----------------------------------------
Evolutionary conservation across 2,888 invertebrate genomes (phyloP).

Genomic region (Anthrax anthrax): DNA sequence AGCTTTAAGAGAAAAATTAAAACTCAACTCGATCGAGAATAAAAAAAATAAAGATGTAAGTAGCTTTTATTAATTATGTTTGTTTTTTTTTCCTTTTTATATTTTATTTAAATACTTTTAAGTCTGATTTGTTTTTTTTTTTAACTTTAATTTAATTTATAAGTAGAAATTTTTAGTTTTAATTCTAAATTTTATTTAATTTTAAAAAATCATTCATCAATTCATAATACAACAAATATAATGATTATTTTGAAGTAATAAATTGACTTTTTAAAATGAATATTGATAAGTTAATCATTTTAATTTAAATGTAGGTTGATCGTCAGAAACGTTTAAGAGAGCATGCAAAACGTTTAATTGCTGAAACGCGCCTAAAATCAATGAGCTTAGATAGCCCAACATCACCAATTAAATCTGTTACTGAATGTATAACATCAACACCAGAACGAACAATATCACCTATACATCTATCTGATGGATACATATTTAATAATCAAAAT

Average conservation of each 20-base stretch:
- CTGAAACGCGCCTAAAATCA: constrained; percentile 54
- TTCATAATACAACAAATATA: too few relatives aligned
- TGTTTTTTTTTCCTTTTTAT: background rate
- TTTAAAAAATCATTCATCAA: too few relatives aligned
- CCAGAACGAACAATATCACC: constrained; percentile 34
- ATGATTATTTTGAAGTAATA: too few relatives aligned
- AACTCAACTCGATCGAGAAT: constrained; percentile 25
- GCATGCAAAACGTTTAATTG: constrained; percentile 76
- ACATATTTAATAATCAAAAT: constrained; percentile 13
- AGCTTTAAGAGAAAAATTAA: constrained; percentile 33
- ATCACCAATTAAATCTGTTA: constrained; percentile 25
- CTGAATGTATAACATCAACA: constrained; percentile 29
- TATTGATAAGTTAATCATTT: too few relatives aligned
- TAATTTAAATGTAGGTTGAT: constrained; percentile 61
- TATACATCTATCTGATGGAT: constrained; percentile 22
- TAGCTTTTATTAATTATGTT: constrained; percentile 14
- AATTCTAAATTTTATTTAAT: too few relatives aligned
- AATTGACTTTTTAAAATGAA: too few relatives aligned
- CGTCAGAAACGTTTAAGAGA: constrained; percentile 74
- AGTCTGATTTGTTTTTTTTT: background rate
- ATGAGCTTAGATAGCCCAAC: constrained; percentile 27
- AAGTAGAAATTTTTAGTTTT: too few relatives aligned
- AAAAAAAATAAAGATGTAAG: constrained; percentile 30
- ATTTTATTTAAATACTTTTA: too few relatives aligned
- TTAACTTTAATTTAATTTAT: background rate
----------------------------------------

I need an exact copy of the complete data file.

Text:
Evolutionary conservation across 2,888 invertebrate genomes (phyloP).

Genomic region (Anthrax anthrax): DNA sequence AGCTTTAAGAGAAAAATTAAAACTCAACTCGATCGAGAATAAAAAAAATAAAGATGTAAGTAGCTTTTATTAATTATGTTTGTTTTTTTTTCCTTTTTATATTTTATTTAAATACTTTTAAGTCTGATTTGTTTTTTTTTTTAACTTTAATTTAATTTATAAGTAGAAATTTTTAGTTTTAATTCTAAATTTTATTTAATTTTAAAAAATCATTCATCAATTCATAATACAACAAATATAATGATTATTTTGAAGTAATAAATTGACTTTTTAAAATGAATATTGATAAGTTAATCATTTTAATTTAAATGTAGGTTGATCGTCAGAAACGTTTAAGAGAGCATGCAAAACGTTTAATTGCTGAAACGCGCCTAAAATCAATGAGCTTAGATAGCCCAACATCACCAATTAAATCTGTTACTGAATGTATAACATCAACACCAGAACGAACAATATCACCTATACATCTATCTGATGGATACATATTTAATAATCAAAAT

Average conservation of each 20-base stretch:
- CTGAAACGCGCCTAAAATCA: constrained; percentile 54
- TTCATAATACAACAAATATA: too few relatives aligned
- TGTTTTTTTTTCCTTTTTAT: background rate
- TTTAAAAAATCATTCATCAA: too few relatives aligned
- CCAGAACGAACAATATCACC: constrained; percentile 34
- ATGATTATTTTGAAGTAATA: too few relatives aligned
- AACTCAACTCGATCGAGAAT: constrained; percentile 25
- GCATGCAAAACGTTTAATTG: constrained; percentile 76
- ACATATTTAATAATCAAAAT: constrained; percentile 13
- AGCTTTAAGAGAAAAATTAA: constrained; percentile 33
- ATCACCAATTAAATCTGTTA: constrained; percentile 25
- CTGAATGTATAACATCAACA: constrained; percentile 29
- TATTGATAAGTTAATCATTT: too few relatives aligned
- TAATTTAAATGTAGGTTGAT: constrained; percentile 61
- TATACATCTATCTGATGGAT: constrained; percentile 22
- TAGCTTTTATTAATTATGTT: constrained; percentile 14
- AATTCTAAATTTTATTTAAT: too few relatives aligned
- AATTGACTTTTTAAAATGAA: too few relatives aligned
- CGTCAGAAACGTTTAAGAGA: constrained; percentile 74
- AGTCTGATTTGTTTTTTTTT: background rate
- ATGAGCTTAGATAGCCCAAC: constrained; percentile 27
- AAGTAGAAATTTTTAGTTTT: too few relatives aligned
- AAAAAAAATAAAGATGTAAG: constrained; percentile 30
- ATTTTATTTAAATACTTTTA: too few relatives aligned
- TTAACTTTAATTTAATTTAT: background rate